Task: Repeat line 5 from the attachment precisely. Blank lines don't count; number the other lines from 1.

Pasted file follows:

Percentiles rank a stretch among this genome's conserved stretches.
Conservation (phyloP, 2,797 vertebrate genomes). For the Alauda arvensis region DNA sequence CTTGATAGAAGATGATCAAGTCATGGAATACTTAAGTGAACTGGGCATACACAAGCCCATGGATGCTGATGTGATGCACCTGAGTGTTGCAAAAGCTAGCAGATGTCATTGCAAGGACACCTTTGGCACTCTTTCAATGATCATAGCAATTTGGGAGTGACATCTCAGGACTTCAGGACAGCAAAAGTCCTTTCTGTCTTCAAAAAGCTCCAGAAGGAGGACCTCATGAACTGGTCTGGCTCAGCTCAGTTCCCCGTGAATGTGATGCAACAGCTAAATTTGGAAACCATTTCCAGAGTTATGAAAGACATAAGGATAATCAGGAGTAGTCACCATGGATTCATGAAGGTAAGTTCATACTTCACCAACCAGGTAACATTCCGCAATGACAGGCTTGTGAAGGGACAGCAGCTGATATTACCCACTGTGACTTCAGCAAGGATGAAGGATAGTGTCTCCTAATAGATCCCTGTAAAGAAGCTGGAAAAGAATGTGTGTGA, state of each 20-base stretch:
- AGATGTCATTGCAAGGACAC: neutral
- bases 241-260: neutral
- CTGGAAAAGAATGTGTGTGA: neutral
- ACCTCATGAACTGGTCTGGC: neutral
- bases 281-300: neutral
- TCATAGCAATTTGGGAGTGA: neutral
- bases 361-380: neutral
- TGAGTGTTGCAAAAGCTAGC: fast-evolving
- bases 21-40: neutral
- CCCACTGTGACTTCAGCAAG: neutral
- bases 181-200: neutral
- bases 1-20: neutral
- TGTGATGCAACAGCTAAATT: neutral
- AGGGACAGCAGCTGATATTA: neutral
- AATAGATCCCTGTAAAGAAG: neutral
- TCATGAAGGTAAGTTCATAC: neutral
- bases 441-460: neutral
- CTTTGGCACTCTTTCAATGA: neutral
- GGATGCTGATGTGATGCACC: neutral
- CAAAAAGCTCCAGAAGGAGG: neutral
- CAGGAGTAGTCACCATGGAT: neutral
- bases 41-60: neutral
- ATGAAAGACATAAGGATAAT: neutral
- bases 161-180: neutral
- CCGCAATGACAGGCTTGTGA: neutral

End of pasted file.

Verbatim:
- CTGGAAAAGAATGTGTGTGA: neutral